You’d think a band with members of Guided by Voices and the Decemberists would get more attention by default. But even without those connections, the pure psych-pop of 854 is exactly the kind of thing that should have gotten way more attention. These are lush and bittersweet tunes, from the rolling hooks and perfect melodies of “Seagull into Submission” to the swirling, down-the-rabbit-hole layers of “Psych #1” to the darker textures of echoing guitar on “Floating Underground”. This Northwest outfit shows its musical pedigree at every turn here, establishing a hazy pop focus and then pushing it in all directions. 854 is always catchy, but there’s an unsettling underbelly to these songs, sounds that grind against all that lush bittersweetness. The space-rock of “Mile to Wave” hints at the sly muscle under all these harmonies, all those blurred tones. “Everybody” peels back much of the miasma here to show the directness of the pop sensibility at play here. In short, 854 unfolds on you, and in the end is much more than it seems to be at first blush. It’s one of those records worth unpacking, mostly because it never feels like work.
Shane Parish, formerly Shane Perlowin, is best known for his work in the experimental jazz-rock outfit Ahleuchatistas. But Odei is his first solo record under his new name—he changed his name in honor of his grandmother—and it marks a brilliant new direction. The album is a solo guitar set, and it argues that obscure sounds and inviting ones are not mutually exclusive. The sequence of Odei jars you, messes with expectations. We go from the quick-fire rattle of “Blind Contour” to the ruminant, eight minutes of atmosphere of “The Swallow”, from the stately phrasings and rundowns of “Rare Cry Blue” to the percussive sound experiments of “Barricades”. As with Ahleuchatistas, you can’t help but feel the tensions here are as political as they are personal, but there’s also a sense of playfulness in all this expression, even a sense of escape. There’s something almost spiritual in the execution that aligns Parish with the likes of Robbie Basho. Unlike Basho, though, Parish carves out spaces, defines the quiet around him rather than filling it up. Odei is a remarkable album, one that surprises in a new way with each listen. It may also be the best experimental album of the year.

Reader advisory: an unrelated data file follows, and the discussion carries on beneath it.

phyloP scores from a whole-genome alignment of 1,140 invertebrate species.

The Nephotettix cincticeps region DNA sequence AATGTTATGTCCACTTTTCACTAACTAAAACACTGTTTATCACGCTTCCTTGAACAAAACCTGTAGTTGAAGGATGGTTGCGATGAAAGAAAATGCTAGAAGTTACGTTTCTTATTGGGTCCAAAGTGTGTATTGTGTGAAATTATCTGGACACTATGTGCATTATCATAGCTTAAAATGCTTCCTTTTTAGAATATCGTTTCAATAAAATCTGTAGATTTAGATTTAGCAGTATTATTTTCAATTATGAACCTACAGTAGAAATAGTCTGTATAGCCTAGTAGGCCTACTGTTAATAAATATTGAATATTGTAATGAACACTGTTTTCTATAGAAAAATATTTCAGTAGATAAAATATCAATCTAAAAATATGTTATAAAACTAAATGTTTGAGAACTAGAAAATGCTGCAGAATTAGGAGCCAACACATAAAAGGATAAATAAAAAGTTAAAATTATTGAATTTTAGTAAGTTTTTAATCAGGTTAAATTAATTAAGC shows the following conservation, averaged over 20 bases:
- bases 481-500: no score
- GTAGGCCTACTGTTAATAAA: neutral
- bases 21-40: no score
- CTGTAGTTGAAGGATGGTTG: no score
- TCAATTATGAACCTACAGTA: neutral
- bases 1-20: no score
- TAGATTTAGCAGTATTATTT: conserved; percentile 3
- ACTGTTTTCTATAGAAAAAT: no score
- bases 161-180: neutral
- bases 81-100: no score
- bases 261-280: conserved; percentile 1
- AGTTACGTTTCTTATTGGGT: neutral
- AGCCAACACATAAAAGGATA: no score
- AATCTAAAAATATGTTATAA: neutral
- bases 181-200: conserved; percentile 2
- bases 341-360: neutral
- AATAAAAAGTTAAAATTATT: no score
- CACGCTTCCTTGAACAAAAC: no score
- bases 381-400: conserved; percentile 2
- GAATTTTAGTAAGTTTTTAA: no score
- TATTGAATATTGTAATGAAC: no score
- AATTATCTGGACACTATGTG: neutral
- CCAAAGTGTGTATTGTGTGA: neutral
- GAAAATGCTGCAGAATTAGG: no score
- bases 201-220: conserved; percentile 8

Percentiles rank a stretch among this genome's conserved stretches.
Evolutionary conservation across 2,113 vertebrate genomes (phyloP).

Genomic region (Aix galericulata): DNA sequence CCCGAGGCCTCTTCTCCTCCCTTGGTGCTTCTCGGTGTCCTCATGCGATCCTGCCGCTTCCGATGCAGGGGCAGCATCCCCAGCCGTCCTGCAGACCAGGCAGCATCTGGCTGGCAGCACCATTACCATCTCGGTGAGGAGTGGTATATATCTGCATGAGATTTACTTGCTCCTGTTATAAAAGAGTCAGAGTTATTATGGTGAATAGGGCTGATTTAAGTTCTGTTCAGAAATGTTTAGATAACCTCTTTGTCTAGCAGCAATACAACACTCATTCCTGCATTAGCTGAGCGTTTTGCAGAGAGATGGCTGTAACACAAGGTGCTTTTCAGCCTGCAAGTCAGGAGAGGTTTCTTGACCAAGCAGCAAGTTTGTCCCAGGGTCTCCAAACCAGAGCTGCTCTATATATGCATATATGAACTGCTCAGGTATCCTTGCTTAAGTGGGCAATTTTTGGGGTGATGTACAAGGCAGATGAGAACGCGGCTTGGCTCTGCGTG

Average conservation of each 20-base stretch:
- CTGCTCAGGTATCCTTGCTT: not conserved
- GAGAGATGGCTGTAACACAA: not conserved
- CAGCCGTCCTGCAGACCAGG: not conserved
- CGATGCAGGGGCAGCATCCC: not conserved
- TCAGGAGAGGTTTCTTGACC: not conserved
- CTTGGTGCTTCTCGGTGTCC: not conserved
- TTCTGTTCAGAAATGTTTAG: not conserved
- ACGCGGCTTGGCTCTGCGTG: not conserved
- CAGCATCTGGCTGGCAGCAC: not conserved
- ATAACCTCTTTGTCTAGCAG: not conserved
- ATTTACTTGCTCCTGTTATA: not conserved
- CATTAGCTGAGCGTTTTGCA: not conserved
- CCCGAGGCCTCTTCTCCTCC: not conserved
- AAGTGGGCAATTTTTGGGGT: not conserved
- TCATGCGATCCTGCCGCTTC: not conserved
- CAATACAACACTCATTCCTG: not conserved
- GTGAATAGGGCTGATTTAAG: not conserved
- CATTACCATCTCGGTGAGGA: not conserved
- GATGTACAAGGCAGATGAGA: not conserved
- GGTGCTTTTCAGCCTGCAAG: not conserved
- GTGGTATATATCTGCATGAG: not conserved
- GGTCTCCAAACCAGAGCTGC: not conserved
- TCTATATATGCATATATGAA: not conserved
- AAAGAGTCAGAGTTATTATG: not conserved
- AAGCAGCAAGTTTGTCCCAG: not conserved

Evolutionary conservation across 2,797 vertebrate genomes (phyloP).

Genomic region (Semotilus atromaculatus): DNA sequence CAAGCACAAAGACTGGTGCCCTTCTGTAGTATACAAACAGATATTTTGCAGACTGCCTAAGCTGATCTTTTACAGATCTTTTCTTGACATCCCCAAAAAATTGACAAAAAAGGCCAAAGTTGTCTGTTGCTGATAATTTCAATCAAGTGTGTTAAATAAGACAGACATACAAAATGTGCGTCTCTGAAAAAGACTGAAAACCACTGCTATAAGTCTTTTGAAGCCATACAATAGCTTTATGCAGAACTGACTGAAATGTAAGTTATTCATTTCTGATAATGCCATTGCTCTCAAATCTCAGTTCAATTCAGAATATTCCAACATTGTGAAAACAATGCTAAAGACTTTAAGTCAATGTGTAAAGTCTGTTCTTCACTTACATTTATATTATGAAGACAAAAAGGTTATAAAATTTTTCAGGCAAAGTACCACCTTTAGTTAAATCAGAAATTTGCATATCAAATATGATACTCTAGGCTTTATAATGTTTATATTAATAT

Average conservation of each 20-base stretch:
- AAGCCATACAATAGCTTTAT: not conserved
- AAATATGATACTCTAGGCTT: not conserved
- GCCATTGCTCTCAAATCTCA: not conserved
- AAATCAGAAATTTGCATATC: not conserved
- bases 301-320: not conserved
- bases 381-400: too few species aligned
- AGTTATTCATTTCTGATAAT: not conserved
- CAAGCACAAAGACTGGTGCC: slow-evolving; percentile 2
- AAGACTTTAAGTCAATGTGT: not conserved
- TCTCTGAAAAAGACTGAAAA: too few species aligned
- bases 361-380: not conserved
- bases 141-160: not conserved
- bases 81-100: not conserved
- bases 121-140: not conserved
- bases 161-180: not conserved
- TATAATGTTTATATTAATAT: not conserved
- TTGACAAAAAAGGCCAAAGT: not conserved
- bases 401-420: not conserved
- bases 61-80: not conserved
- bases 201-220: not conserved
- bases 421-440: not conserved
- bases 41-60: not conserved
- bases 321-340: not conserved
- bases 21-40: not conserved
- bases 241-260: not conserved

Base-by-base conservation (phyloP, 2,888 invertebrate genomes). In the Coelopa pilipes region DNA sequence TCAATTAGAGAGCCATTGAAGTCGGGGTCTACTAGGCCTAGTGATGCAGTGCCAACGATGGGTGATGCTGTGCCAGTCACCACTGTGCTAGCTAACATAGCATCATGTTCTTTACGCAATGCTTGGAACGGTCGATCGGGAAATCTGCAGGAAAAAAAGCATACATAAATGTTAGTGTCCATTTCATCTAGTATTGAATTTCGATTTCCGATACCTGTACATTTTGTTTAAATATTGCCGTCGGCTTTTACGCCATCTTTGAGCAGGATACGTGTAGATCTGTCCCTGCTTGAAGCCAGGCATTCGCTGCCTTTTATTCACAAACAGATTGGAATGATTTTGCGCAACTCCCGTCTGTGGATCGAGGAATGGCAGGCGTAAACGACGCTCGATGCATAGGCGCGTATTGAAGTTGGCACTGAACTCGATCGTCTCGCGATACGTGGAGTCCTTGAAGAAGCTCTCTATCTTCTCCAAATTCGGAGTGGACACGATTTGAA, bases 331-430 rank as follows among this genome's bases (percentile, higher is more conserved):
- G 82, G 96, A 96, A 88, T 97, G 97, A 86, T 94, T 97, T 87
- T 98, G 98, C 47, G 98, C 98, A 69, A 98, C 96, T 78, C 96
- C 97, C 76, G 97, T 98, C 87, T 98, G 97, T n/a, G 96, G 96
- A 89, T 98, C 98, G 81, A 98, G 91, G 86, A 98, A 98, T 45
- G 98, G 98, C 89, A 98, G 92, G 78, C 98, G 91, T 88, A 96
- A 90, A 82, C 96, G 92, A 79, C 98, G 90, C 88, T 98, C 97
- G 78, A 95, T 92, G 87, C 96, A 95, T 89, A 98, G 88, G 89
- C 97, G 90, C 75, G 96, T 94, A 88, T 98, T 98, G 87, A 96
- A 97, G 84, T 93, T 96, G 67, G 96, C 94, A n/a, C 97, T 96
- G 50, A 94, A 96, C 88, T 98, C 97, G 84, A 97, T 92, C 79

There were two Wooden Wand records this year: the cassette-only AZAG-TOTH and Farmer’s Corner. Both are, unsurprisingly, strong records, but Farmer’s Corner is the truly overlooked gem. After a couple records that leaned towards blues-rock and swampy jams, James Jackson Toth took this new sort of ragged edge and shaped a set of dusty folk tunes with it. Distant, tangled guitar fills scuff up the edges of the pastoral sweetness of “When the Trail Goes Cold”. “Dambuilding” melts at the edges with subtle pedal-steel sounds. The eight-minute “Port of Call” is mostly a straight-ahead guitar and vocals song, but bass and other atmospherics build out the song’s spare center to something far-reaching and beautiful. Farmer’s Corner is intimate but wide open, the kind of space that finds Toth still wandering—through fields, over roads, through emotions and states of being—but never sounding lost. Wooden Wand has found an impressive consistency over the past few years, and maybe it’s that body of strong work that let Farmer’s Corner slip through the cracks. But end-of-year lists are, if they’re good, a reason to go back and discover what we missed. You could a lot worse than start with this charming, worn, and heartbreaking set of songs.